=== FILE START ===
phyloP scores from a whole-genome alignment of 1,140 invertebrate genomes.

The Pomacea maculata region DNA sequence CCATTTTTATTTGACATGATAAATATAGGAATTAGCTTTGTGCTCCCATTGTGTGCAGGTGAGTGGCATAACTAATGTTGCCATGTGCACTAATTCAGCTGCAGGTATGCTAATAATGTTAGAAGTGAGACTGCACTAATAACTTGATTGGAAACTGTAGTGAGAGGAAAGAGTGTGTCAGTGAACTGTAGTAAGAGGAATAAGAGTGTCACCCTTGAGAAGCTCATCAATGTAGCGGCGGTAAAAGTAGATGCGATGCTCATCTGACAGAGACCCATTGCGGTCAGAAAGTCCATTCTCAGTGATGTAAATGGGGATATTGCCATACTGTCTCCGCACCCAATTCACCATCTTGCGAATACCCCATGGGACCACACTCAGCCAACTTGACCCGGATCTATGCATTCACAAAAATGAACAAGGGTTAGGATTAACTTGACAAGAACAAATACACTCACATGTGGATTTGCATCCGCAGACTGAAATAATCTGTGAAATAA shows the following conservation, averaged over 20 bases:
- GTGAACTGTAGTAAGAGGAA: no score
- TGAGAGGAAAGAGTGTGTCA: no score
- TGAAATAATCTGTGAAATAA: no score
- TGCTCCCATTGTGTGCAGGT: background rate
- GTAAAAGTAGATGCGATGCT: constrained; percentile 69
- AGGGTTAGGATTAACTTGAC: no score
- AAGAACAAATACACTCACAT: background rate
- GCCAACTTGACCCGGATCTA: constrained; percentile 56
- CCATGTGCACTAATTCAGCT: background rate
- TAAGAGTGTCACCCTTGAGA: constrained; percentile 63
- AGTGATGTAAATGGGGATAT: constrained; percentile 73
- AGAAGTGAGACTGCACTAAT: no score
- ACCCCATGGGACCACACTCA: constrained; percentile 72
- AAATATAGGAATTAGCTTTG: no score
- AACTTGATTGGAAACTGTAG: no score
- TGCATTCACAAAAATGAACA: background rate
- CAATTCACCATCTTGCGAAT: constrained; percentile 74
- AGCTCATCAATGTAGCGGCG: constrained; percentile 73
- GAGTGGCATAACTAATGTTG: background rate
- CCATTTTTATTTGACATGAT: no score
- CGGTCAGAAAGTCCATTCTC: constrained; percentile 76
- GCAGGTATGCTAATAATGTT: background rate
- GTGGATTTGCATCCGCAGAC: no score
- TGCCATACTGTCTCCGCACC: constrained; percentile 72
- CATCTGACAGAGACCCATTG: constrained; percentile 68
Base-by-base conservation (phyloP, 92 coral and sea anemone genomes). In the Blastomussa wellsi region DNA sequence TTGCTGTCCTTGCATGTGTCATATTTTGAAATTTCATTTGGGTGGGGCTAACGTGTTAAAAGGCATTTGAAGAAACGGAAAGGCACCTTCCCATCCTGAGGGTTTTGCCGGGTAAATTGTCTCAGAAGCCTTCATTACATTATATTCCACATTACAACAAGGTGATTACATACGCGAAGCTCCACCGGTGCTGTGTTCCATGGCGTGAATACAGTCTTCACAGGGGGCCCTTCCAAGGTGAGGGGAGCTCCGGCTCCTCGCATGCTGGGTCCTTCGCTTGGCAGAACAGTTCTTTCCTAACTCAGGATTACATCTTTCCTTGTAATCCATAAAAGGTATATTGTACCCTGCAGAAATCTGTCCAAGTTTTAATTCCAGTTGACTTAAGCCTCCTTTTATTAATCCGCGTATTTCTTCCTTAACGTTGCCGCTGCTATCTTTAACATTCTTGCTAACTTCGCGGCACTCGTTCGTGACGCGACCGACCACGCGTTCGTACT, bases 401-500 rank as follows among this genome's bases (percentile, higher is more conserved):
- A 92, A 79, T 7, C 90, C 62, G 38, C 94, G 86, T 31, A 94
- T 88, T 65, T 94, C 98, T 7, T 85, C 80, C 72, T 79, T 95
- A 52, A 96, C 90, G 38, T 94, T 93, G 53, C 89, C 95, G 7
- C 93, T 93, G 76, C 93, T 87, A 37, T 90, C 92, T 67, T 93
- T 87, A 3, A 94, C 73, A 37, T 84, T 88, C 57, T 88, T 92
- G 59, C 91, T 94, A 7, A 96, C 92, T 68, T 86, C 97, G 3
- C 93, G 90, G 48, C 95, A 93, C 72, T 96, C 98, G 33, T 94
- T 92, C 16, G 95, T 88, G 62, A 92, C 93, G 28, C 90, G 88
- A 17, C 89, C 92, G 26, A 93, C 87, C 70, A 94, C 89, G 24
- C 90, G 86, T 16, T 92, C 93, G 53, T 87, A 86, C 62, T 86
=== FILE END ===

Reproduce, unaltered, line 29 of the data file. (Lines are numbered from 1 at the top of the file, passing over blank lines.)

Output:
- A 92, A 79, T 7, C 90, C 62, G 38, C 94, G 86, T 31, A 94